On the other hand, just because they have the experience to acquit themselves well in a Western-style bar, doesn’t mean they can afford to drink cocktails there after work. The Myanmar middle class youth that fill up tables at The Lab or Vista Bar is growing, but more slowly than expected.

Meanwhile, Myanmar’s upper class tend to entertain and mingle at upscale hotels, and the mass, the working class, prefer their local beer stations. The market still rests on the expat community, and there are only so many expats to go around.

“Everyone is in the same boat,” Lense said. “We are fighting over the same 500 people that actually spend money in these establishments.”

Beer by the book

The paucity of customers is not the only headache, though. The government also rarely issues new beer and liquor licenses; since 2011-12 the number of licences in circulation has dropped slightly, with the government apparently keen to show it is taking steps to respond to concerns about alcohol abuse. Official figures show there were 41,040 licences across 30 categories in circulation in 2015-16.

That means startup bars must acquire a licence from an existing licence holder within the same township. Licences in the most lucrative townships can go for K15 million (US$11,300) or more on the black market. Each type of alcohol – bottled beer, draught beer, local spirits, imported spirits – also requires a different licence.

One owner of a bar on 19th Street, in Yangon’s Chinatown area, told Frontier on condition of anonymity she doesn’t know how much her liquor license would fetch, and she doesn’t really care. Her father acquired it more than 15 years ago and it hangs behind the counter of the one-room establishment, still bearing his picture.

She has a licence to serve bottled beer and another to serve draught beer, but not one for hard liquor. That doesn’t stop her from selling cocktails to foreign backpackers at K800, though.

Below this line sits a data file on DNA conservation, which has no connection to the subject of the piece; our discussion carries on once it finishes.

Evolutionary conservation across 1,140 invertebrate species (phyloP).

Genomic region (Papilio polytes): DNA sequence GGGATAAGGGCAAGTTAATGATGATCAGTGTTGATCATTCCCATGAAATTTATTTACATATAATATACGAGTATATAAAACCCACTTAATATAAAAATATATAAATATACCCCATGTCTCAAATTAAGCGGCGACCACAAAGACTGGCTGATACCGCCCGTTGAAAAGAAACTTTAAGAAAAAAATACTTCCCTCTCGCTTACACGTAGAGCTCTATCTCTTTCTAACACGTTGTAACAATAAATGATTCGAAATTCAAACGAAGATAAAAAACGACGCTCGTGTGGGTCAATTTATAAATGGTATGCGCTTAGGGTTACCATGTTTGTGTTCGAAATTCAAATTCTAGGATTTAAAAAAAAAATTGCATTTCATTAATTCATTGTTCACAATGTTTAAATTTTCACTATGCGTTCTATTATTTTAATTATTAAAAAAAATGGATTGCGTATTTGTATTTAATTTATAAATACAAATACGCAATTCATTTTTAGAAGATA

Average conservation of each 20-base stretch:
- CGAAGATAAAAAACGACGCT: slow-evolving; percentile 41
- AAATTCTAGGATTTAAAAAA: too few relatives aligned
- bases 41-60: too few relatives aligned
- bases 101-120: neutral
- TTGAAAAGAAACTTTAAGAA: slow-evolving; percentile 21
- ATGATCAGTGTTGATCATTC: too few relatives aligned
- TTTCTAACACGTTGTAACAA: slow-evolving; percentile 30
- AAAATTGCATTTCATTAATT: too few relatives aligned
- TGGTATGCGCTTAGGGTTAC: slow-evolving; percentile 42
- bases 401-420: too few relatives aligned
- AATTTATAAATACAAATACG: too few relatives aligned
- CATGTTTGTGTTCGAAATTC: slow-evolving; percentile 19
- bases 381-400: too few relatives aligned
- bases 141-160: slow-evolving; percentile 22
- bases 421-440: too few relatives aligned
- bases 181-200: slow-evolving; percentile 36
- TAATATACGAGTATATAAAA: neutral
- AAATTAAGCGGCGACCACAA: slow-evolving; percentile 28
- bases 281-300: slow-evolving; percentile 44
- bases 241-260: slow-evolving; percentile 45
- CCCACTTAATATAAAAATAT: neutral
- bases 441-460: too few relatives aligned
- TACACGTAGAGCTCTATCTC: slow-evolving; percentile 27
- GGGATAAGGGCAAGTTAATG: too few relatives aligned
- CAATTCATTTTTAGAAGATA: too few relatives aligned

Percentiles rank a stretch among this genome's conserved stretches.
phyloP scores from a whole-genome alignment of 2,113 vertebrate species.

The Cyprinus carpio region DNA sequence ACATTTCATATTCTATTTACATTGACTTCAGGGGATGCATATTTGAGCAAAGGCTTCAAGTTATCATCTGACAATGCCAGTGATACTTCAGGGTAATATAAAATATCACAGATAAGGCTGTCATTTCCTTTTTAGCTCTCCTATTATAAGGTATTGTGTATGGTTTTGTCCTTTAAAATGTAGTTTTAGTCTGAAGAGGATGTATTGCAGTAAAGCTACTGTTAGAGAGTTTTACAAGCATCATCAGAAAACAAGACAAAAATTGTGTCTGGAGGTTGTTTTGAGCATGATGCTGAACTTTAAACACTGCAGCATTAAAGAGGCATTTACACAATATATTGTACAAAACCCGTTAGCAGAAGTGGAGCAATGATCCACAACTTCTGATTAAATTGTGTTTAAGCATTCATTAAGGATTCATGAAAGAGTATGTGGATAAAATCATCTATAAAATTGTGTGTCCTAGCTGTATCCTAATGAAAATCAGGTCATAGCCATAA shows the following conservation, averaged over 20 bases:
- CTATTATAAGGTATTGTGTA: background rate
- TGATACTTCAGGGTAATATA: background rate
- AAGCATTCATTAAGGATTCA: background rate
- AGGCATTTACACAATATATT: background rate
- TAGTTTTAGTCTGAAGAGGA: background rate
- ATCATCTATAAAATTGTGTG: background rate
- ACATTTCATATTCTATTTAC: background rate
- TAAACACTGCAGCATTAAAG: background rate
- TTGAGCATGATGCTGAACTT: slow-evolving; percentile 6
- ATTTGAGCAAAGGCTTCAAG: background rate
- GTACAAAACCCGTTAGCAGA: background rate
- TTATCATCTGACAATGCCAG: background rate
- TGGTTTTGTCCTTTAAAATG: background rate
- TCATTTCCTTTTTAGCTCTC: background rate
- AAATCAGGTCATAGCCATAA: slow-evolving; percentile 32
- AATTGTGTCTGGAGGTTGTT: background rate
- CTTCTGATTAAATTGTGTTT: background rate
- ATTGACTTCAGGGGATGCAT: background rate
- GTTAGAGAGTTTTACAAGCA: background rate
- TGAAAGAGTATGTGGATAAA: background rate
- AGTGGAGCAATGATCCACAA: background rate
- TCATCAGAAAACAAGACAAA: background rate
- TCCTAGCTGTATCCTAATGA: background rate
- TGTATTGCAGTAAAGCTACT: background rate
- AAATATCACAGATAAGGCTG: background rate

“The police know us and they never say anything about it,” she said. “I don’t know if the other bars on this street have licences or not, but I think they have their own arrangements.”




She doesn’t see it as a corrupt system. There are no bribes involved, she claimed. The authorities simply want to know who you are and trust that you won’t cause trouble. They certainly won’t hold you to the letter of the law.

The General Administration Department put this system to the test in July when it tried to crack down on bars serving draught beer without a licence. Around 4500 businesses were illegally selling draught beer, according to a Myanmar Times report, and city authorities have since curtailed their efforts following public outcry.

But while this semi-formal system is enough for locally owned bars on 19th Street, it is a different story for foreign entrants.

These usually have relatively little rapport with local authorities and tend to be monitored more closely by police, partly from a stated purpose to protect Yangon’s expats. (In 2015, the police began enforcing a longstanding but widely ignored 11pm curfew after a foreign woman was allegedly assaulted by a taxi driver after leaving a bar.)

Barring bribery (which almost certainly happens but has its own set of perils), expat bars must do everything by the book, and the book is long.